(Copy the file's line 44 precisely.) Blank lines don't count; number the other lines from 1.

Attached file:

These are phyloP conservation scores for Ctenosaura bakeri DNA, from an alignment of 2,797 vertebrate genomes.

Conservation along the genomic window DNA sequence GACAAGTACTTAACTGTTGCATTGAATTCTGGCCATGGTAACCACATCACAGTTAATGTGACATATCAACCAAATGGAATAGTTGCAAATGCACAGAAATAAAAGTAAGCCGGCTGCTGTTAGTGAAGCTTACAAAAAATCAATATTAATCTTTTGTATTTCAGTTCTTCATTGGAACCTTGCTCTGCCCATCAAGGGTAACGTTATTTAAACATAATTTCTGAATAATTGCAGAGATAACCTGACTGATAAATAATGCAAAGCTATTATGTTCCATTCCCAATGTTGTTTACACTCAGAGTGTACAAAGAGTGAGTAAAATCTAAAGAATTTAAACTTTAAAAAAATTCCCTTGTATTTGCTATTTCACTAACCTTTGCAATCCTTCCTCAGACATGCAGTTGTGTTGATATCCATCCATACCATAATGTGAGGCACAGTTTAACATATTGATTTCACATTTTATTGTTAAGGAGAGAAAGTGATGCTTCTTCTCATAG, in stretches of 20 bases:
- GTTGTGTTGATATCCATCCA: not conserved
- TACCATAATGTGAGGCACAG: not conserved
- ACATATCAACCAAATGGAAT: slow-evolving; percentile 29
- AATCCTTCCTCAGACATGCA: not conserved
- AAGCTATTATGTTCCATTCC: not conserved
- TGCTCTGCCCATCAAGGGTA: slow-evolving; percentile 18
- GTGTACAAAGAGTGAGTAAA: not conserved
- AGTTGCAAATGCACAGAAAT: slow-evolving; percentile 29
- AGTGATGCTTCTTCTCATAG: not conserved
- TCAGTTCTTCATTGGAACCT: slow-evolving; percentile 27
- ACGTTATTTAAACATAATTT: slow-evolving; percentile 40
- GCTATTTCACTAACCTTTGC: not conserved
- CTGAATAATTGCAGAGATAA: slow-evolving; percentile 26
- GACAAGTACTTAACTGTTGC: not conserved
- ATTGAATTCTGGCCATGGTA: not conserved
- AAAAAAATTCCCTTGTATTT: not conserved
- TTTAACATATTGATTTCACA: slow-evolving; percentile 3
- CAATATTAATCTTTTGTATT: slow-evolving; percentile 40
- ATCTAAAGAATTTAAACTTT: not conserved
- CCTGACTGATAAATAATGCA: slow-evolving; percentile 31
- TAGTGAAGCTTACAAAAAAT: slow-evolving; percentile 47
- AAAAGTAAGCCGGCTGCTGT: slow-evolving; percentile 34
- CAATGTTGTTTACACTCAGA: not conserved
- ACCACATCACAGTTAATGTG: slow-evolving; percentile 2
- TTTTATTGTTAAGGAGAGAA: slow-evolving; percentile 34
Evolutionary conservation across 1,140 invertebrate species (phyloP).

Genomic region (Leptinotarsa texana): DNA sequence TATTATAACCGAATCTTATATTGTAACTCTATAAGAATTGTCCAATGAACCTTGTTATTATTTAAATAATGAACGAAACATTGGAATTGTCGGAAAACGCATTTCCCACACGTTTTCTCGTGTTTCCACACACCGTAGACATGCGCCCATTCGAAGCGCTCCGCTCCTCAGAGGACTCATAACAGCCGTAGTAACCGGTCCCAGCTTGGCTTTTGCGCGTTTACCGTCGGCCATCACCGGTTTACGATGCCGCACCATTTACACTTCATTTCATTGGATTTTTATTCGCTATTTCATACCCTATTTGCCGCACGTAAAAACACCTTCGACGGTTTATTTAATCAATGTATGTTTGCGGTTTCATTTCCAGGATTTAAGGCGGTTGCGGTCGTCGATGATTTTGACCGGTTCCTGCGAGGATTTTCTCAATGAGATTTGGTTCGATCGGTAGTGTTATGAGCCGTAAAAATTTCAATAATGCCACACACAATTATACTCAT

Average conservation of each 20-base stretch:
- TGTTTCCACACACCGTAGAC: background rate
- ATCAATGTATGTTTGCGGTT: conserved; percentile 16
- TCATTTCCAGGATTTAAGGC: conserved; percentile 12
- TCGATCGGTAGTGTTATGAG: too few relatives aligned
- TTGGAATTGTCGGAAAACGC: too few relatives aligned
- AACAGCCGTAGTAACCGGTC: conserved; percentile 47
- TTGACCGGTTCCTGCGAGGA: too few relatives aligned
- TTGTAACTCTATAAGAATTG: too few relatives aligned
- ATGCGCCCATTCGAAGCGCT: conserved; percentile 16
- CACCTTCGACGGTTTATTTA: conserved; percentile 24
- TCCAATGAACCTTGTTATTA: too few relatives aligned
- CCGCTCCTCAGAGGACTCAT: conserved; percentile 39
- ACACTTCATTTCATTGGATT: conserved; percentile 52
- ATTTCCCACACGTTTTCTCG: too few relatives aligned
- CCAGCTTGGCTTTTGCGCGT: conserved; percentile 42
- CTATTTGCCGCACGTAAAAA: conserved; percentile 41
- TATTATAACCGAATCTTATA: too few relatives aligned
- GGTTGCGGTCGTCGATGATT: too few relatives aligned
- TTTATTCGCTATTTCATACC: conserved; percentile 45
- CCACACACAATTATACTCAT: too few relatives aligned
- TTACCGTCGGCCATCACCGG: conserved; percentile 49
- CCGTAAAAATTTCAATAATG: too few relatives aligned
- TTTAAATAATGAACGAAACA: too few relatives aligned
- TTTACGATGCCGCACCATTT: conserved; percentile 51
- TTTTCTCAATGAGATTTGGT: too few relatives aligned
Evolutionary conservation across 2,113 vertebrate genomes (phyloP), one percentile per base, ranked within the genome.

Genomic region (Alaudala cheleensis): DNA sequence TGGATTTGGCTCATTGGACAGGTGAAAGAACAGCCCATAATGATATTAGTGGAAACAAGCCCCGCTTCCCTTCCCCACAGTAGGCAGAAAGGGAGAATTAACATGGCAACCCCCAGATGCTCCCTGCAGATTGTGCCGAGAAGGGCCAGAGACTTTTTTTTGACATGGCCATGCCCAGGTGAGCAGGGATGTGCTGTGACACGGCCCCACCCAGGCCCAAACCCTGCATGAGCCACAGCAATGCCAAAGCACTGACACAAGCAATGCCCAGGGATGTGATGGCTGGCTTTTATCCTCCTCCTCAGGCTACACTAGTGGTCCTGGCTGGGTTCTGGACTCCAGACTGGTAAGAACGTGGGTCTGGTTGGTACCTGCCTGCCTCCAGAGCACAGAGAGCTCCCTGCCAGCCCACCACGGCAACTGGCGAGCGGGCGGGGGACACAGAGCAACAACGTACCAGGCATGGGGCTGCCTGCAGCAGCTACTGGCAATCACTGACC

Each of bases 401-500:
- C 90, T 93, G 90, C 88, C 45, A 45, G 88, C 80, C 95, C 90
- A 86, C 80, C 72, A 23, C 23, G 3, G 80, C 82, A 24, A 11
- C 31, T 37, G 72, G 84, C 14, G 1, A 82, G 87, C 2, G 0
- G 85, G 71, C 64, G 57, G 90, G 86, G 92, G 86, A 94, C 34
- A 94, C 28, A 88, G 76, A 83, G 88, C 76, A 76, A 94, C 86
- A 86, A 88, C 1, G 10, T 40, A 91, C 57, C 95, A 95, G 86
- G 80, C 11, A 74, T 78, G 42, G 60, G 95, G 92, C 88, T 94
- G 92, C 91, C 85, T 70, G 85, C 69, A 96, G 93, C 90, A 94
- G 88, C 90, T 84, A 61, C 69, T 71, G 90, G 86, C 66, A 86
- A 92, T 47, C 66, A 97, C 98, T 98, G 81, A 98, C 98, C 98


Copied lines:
- ATTTCCCACACGTTTTCTCG: too few relatives aligned